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Is this the face of Robert the Bruce, 14th century Scottish king?

Scientists and historians believe they’ve replicated the face of Robert the Bruce, the 14th century Scottish war hero and king, reconstructed from the cast of a human skull housed by the Hunterian Museum. 

Robert Bruce, who died in 1329 at the age of 55, is an iconic figure for successfully waging war against the ruling English regime and securing Scottish independence.  

A skeleton believed to be that of Robert the Bruce was excavated in 1819 from a grave in Dunfermline Abbey, the mausoleum of Scotland’s medieval monarchs. The skeleton was reburied and resealed, but not before a cast of the skull was taken for research purposes. 

The new images are the result of a collaboration between historians from the University of Glasgow and scientists from Liverpool John Moores University, who used the latest facial feature prediction and CGI technologies on the skull cast. The project was unveiled by the University of Glasgow Thursday. 

The images show a well-built male with a muscular neck and stocky frame. Though the researchers didn’t have any surviving DNA from Robert the Bruce, they conducted a statistical analysis to determine that the Scottish king most likely had brown hair and light brown eyes, and designed the new images accordingly.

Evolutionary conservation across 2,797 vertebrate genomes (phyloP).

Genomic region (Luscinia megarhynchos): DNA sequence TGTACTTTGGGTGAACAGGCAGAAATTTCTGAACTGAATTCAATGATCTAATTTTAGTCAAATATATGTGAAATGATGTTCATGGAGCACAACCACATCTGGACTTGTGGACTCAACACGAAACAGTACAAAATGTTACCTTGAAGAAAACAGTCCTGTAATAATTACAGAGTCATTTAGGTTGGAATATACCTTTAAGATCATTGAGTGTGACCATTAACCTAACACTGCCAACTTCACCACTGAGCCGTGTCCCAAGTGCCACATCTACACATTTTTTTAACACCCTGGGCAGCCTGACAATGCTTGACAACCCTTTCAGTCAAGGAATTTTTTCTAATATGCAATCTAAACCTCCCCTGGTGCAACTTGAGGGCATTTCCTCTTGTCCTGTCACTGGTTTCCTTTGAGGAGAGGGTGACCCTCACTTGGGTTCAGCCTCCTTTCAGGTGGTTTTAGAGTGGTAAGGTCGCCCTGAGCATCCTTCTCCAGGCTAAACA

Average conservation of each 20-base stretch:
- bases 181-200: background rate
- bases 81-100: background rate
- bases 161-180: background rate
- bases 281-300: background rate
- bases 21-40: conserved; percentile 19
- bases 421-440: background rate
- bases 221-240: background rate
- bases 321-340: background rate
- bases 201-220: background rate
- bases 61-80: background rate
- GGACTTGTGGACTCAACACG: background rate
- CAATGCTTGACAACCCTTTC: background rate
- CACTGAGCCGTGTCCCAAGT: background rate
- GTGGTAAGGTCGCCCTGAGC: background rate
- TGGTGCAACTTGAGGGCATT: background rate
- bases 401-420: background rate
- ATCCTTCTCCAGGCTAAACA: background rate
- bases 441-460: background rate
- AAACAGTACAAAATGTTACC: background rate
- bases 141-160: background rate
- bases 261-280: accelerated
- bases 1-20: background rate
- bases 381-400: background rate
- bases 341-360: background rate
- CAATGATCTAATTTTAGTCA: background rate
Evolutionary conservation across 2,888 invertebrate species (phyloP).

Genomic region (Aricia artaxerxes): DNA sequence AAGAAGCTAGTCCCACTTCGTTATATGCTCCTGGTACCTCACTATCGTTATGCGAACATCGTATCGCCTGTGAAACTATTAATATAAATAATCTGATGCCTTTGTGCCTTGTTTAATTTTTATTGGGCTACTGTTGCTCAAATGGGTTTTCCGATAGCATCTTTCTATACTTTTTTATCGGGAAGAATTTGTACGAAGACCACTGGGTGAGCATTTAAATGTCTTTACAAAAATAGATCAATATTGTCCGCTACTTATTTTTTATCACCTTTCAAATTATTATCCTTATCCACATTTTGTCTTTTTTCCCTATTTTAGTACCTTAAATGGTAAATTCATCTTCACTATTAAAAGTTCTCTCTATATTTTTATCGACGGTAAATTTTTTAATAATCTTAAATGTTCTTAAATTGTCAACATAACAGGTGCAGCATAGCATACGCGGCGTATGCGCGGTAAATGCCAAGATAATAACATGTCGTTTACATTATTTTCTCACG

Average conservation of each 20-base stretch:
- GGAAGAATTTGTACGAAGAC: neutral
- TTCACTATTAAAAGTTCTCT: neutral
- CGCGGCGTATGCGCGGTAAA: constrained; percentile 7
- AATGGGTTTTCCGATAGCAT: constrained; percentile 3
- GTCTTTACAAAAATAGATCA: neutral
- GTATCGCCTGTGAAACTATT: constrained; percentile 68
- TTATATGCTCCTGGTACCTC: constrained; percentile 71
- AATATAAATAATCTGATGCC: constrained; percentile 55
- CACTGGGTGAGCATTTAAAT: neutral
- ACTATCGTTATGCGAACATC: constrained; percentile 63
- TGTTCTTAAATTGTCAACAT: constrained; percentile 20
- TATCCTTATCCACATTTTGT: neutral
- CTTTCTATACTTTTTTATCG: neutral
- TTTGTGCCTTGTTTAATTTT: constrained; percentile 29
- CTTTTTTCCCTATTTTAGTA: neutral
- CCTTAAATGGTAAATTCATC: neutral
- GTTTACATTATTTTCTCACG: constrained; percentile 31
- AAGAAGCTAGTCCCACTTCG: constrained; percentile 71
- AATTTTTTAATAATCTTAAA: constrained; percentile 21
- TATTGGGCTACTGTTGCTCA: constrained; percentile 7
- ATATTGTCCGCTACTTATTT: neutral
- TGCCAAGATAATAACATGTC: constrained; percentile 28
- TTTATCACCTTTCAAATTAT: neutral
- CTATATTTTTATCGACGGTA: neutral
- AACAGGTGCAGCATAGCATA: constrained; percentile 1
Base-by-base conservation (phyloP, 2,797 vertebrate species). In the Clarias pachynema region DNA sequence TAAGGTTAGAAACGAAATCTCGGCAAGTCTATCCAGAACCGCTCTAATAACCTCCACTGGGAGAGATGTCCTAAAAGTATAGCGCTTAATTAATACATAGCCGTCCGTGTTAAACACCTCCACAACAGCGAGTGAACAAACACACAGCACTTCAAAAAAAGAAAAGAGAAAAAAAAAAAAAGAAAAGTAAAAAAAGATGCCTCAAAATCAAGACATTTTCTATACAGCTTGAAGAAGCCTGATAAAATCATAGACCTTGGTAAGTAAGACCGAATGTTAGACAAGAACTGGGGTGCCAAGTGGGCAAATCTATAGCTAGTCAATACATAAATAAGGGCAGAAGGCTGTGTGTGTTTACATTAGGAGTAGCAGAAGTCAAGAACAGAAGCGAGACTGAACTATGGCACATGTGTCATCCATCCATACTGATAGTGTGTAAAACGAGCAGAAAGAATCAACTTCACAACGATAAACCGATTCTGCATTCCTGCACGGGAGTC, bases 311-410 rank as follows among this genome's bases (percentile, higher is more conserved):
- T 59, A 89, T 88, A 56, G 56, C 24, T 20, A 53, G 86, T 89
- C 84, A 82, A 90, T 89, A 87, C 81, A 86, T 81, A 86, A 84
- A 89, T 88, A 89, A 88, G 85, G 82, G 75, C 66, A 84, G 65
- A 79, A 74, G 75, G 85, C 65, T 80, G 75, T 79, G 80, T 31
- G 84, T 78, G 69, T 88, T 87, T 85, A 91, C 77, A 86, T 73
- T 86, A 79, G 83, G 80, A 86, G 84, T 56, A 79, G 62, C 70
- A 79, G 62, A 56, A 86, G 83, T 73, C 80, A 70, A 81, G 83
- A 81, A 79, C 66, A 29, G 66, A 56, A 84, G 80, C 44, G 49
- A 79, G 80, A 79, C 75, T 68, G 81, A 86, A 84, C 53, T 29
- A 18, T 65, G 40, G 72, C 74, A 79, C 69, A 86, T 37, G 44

“This is the most realistic appearance of Robert the Bruce to-date, based on all the skeletal and historical material available,” said Caroline Wilkinson, a craniofacial identification expert at Liverpool John Moores University who helped lead the facial reconstruction process. 

“Using the skull cast, we could accurately establish the muscle formation from the positions of the skull bones to determine the shape and structure of the face,” Caroline Wilkinson of Liverpool John Moores University said of the facial reconstruction process of Robert the Bruce, unveiled Thursday, Dec. 8, 2016. University of Glasgow

The images provide a clearer picture of the war hero’s distinct physical attributes.

“This was a privileged individual who enjoyed the benefits of a first-class diet, and whose physique would have equipped him for the brutal demands of medieval warfare,” the University of Glasgow said Thursday. 

But, a closer look shows that Robert Bruce was not entirely healthy: the king’s skull shows signs of leprosy that disfigured his upper jaw and nose. This illness is probably what killed him, according to the University of Glasgow. 

The images add another layer to the revered Scottish warrior’s narrative. There are no surviving visual descriptions of Robert the Bruce from his own lifetime. 

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